He added that as many as 3,000 of his forces have been deployed in the Ituri region to "stop the bloody conflict" between Wahema and Balendu ethnic groups over land, a conflict which erupted in July.

DRC: War slashes government's export revenues

Minister of State for Planning and Commerce Badimany Bilembu has reported a drop of over 60 percent in annual export revenues due to the war. "Most products intended for export are concentrated in rebel-held areas," state television reported Bilembu as saying. The Economist Intelligence Unit (EIU) has predicted for 1999 and 2000 that the government will continue to struggle to raise the foreign exchange revenue it desperately needs to pay for imports. The shortage of foreign exchange would cause recurrent fuel shortages to continue, contributing to the steady depreciation of the Congolese franc and feeding inflationary pressures, since most goods are imported, the EIU added.

UGANDA: Government tightens security in southwest

The Ugandan government has tightened security in the Ibanda sub-district of Mbarara region after reports that the rebel Allied Democratic Forces (ADF) had "infiltrated" the area. The 'New Vision' quoted divisional police commander Charles Nuwagira as saying on Saturday that security checkpoints were set up in areas adjacent to Ibanda town as a "precautionary measure". He said the police had received constant reports of rebel infiltration, but there was no need for the public to worry.

RWANDA: Defence lawyers concerned over ICTR Rwandan appointee

Defence lawyers at the International Criminal Tribunal for Rwanda (ICTR) have expressed "grave concern" over the appointment of a Rwandan representative to the court, the Hirondelle news agency reported. A letter, signed by 14 defence counsels, to the ICTR registry last week said it was "extremely strange that the ICTR, not being a state, should assume the power to accredit an official representative of a country". The letter said the defendants were "seized by panic". "They are expressing reticence, saying they will not testify as long as the Rwandan government representative is present," the letter added. The Rwandan representative, Martin Ngoga, was appointed last month in a move hailed by both the Rwandan government and the ICTR. The tribunal's spokesman Kingsley Moghalu told Hirondelle the concerns were "understandable, but a bit misplaced". He said the ICTR would not allow any situation in which its independence was compromised.

RWANDA: ICTR jurists due in Kigali

Judges, prosecutors and defence lawyers from the ICTR were due to visit Rwanda on Monday - the first working visit by the court to the country. The Hirondelle news agency said the jurists were working on the case of former mayor, Ignace Bagilishema, and would visit massacre sites in western Rwanda in connection with his trial. According to a press release from the ICTR, there would be no protocol visits to Rwandan officials in order not to compromise the case. The visit was requested by Bagilishema's lawyer, Francois Roux.

RWANDA: Genocide suspect sentenced to death

One genocide suspect was sentenced to death by a court in Gikongoro on Saturday for his involvement in the 1994 massacres, Rwandan radio reported. Fourteen others received life imprisonment, while other co-accused received lesser sentences. Two defendants were acquitted.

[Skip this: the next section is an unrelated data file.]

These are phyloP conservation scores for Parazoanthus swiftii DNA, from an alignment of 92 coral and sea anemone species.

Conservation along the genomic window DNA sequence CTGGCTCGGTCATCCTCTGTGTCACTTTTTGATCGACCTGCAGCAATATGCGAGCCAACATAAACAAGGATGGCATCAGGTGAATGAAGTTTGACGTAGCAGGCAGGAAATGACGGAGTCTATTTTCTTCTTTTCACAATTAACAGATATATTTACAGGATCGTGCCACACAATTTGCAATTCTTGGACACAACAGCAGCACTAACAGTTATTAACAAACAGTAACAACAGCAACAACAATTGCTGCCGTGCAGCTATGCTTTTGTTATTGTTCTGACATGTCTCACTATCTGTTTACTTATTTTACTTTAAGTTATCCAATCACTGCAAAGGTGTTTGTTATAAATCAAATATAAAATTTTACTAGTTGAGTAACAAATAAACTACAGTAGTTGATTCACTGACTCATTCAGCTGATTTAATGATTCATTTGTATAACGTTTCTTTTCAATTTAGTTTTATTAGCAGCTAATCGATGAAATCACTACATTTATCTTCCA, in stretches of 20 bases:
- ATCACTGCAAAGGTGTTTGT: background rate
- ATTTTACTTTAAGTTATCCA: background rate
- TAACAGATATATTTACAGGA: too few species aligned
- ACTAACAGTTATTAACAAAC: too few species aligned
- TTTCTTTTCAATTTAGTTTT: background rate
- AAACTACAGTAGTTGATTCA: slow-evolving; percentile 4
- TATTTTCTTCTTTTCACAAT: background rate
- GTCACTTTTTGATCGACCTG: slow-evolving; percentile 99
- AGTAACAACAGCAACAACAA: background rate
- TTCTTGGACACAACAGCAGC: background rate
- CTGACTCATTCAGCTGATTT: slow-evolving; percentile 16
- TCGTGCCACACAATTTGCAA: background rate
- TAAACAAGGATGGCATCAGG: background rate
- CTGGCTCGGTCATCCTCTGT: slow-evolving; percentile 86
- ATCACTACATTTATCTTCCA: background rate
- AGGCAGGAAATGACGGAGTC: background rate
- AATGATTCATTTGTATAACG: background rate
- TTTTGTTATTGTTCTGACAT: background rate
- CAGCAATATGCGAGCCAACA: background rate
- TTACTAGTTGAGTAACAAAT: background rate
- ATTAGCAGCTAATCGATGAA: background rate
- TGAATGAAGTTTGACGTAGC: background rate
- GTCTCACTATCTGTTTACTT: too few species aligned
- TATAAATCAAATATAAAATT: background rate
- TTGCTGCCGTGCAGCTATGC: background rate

RWANDA: Premier accused of embezzlement

Rwandan Prime Minister Pierre Celestin Rwigema has been accused of embezzling World Bank funds by a parliamentary commission, Rwandan radio reported, according to news organisations. The commission, which was investigating mismanagement of an educational project, also accused the secretary of state in the agriculture ministry, Laurien Ngirabanzi, and some deputy governors and mayors. Rwigema was accused of diverting funds to build two new schools in his home prefecture of Gitarama, which were not envisaged in the US $26.9 million project. Parliament now has to take a decision on whether to prosecute. Rwigema has denied any involvement.

BURUNDI: Goups float four names for facilitator

The names of four prominent Africans have been proposed by Burundian groups seeking a replacement for the peace talks facilitator, Julius Nyerere. 'The EastAfrican' newspaper reported on Monday that delegates from CNDD, PARENA and FRODEBU, who met in Dar es Salaam last week, put forward the names of former Botswanan president Ketumile Masire, former Zambian president Kenneth Kaunda and former Tanzanian premiers John Malecela and Judge Joseph Warioba. The names are expected to be submitted to a Great Lakes summit to be held later this month in Arusha. "It is only the regional summit that will decide the way forward. We are still consulting on the exact date but it will definitely be this month," Tanzanian Foreign Minister Jakaya Kikwete was quoted as saying. The paper said the Burundi government and UPRONA party did not attend the Dar consultations and would not do so "until a facilitator was found".

BURUNDI: Refugee camp resupplied

UNHCR and the NGO, CONCERN, on Thursday delivered a six-week food supply to a camp of Congolese refugees in the northwest Cibitoke province, according to a UNHCR briefing. The convoy travelled under military escort and returned safely to Bujumbura the same day. UN humanitarian operations in the country are still limited to emergency activities, with almost all projects outside Bujumbura suspended since the killing of two UN staff on 12 October. "The camp of 300 Congolese has no other means of supply," UNHCR said. It added that there had been an upsurge of Burundian refugees arriving in western Tanzania since late September.

Nairobi, 1 November 1999, 15:00 gmt


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Editor: Dr. Ali B. Ali-Dinar, Ph.D